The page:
Hikin' Jim says
Moe, definitely check out Sapporo Ichiban — and try adding some of the “extra” ingredients I’ve suggested. It’s pretty tasty.
Is it available in any stores here in SoCal?
@robow8 what part of SoCal are you referring to? it’s available in japanese markets such as Mitsuwa, and possibly some chinese super markets in the san gabriel valley
great recipe! Ramen is definitely one of my menu items!
Hikin' Jim says
@robow8, in addition to what lotto says, Ralphs has been carrying it lately, but Asian markets are usually cheaper. Look for sales. A good price is about $2.50 per pack. Regular price is $3 and some change.
In the Midwest, I’ve been finding Sapporo Ichiban ramen at Meijer’s.
Great article. Can’t wait to give this a try.
Amanda I Chasing My Sunshine says
Sweet tip! I have just been getting into backpacking/camping food and this actually looks like it would sustain me and be pretty tasty after a long day. Thanks for sharing!
Jeff Hester says
I purchased a box of 24 Sapporo Ichiban original ramen online at Amazon for just under $20. That’s $0.82 per package, with free Amazon Prime delivery. I’ll be field testing Hikin’ Jim’s recipe next week on my backpacking trip through Tehipite Valley.
Thanks for this Ramen tips and sharing this great article with us!!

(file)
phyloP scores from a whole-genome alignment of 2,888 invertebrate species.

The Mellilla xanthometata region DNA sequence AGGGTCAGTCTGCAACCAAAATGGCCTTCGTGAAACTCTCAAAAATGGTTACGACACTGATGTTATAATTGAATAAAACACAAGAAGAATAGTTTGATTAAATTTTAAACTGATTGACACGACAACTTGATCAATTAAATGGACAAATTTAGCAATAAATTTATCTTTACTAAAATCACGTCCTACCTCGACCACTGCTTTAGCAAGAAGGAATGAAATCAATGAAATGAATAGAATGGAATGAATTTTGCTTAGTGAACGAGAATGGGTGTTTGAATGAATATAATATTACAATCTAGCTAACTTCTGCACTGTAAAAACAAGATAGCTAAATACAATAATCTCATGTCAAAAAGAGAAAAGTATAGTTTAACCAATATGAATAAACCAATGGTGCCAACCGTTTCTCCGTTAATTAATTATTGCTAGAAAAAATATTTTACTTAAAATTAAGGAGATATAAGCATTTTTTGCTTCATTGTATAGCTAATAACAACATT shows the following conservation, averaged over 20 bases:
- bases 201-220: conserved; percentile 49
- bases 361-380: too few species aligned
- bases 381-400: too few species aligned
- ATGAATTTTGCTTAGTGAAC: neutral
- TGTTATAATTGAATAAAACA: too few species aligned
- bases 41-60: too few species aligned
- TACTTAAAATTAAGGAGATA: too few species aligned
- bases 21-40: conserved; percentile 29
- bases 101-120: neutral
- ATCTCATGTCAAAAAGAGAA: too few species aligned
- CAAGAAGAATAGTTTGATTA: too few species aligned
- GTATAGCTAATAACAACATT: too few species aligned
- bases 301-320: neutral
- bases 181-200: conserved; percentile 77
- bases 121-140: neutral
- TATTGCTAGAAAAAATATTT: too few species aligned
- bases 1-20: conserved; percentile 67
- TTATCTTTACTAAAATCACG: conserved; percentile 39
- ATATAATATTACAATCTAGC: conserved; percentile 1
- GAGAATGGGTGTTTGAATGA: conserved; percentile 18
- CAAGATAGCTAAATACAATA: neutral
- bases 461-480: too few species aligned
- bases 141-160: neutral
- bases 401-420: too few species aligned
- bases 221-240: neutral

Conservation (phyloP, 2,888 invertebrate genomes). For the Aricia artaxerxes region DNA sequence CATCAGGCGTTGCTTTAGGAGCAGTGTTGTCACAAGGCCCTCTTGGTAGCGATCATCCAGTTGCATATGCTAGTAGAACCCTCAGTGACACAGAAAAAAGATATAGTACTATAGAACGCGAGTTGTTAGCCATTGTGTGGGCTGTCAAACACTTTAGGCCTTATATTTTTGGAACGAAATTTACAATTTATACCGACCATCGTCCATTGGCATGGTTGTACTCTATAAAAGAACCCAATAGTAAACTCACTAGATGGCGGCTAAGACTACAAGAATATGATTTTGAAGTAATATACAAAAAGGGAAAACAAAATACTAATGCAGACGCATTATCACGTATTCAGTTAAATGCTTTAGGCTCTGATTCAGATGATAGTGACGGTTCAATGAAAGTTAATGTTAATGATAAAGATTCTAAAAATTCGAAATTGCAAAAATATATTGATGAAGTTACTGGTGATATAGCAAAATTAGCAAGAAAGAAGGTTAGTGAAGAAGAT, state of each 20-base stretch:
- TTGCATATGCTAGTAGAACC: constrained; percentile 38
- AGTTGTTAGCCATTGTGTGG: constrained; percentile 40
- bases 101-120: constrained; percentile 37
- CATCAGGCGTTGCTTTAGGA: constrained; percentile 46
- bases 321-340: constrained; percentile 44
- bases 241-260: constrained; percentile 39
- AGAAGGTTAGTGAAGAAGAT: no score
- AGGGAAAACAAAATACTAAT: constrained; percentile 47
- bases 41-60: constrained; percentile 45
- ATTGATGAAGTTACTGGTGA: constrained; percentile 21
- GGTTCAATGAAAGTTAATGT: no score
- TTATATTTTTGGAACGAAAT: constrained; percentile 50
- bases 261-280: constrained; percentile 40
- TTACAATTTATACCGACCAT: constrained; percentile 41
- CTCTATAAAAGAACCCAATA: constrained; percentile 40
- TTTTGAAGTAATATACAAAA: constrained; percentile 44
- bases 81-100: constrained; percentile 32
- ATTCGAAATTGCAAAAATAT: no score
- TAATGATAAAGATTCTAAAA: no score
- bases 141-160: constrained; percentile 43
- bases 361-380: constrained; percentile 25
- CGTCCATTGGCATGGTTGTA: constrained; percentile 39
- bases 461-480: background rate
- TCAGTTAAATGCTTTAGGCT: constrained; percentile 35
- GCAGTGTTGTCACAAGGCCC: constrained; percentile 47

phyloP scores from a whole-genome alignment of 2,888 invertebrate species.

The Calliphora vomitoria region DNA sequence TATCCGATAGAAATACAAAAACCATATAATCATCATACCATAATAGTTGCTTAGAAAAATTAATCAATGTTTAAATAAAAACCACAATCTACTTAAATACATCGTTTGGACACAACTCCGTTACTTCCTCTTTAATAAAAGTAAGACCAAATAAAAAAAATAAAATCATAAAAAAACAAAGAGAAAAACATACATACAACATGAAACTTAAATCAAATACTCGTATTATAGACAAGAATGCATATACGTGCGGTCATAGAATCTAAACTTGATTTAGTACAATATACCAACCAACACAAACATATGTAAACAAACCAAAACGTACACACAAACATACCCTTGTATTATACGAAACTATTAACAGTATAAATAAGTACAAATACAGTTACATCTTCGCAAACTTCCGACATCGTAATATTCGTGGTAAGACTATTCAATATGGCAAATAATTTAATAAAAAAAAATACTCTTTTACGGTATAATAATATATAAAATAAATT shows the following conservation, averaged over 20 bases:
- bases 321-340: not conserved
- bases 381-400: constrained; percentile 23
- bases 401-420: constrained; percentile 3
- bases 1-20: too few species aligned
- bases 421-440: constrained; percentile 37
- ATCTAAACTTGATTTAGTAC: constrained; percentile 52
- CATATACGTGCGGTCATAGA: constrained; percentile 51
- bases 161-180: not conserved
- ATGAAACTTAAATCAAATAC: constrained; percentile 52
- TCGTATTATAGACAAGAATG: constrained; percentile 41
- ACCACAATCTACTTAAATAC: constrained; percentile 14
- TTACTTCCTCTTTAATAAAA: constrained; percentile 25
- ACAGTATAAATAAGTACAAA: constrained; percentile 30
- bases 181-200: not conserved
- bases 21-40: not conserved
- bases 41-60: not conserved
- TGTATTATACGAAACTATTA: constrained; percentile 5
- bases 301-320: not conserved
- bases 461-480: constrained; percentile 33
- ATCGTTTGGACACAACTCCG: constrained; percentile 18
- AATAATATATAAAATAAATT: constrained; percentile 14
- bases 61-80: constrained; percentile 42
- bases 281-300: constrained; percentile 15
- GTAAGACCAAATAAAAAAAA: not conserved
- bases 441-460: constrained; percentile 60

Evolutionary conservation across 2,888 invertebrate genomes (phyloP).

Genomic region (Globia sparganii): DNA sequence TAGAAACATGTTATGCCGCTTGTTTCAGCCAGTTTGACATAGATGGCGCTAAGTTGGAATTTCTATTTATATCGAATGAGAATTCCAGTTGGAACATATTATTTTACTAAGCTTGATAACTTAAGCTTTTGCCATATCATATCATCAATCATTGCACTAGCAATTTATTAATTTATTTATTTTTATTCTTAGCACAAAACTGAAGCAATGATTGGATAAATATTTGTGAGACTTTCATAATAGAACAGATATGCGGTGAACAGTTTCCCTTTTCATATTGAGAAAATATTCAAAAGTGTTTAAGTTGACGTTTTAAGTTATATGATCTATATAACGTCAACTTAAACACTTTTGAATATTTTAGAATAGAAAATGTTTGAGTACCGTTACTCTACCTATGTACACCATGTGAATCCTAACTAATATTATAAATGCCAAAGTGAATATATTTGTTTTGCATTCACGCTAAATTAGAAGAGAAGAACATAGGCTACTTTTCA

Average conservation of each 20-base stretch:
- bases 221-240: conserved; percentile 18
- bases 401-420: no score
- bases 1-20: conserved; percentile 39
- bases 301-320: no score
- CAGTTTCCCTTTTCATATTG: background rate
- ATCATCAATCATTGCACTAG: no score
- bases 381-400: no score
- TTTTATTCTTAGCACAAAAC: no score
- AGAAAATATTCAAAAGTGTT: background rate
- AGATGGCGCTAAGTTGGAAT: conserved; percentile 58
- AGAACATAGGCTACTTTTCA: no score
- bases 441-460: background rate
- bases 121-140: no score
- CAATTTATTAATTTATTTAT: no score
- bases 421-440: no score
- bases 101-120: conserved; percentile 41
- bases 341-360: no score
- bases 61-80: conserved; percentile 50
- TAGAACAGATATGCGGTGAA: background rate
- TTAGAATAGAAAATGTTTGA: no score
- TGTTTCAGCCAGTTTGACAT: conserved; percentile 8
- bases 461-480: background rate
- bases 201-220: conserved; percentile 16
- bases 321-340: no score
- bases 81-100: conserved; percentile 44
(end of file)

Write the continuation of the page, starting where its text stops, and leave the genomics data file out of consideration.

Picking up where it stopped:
So i am probably going to drive the prices up on one of my favorite Military surplus stores here in San Diego County by mentioning this so I will let you do your own research. But you can buy military MRE’s from both online vendors as well as certain stores around military bases. Theses arent your usual Big 5/REI type of meals in a pouch…these are the 3000 calorie pouches that include a main entree, desert, sometimes fruit a dry beverage (such as instant coffee or kool-aid mix)…and they come with flameless heaters. I’ve come across a website that has an identical selection (and prices) so i will share that with you. http://www.thereadystore.com/mre
awesome advice! ^_^
Whoa. Really glad someone else is spreading the word on sapporo ichiban. Crush them up in the bag before opening to help the noodles soak better and cook faster.
Nancy R says
Sapporo Ichiban Ramen and company – what a concept! Will look into it. Thanks for this post Jim!
Lance Jaggar says
try mama noodles. they r from Thailand and sold in most stores these days. they have a several spice packets in them and the noodles have a much better flavor then the top ramen.
Kirsten Richards says
My fave is white rice, red lentils, add your own curry seasonings and stock powders. This is the dirt cheap budget version. Fancy version adds protein and sun-dried tomatoes. I’ll definitely be looking for the Just Veggies stuff here.
This is great! Thanks 🙂
Phil Goodrich says
I love Nongshim Shin Ramyun, a spicy Korean version. I bring an egg and a slice of American cheese (Koreans seem to love American cheese – a legacy of food shortages during the war when they would supplement their diet with handouts from the US army) to add. Delicious although its too spicy for my dog to lick the bowl out afterwards.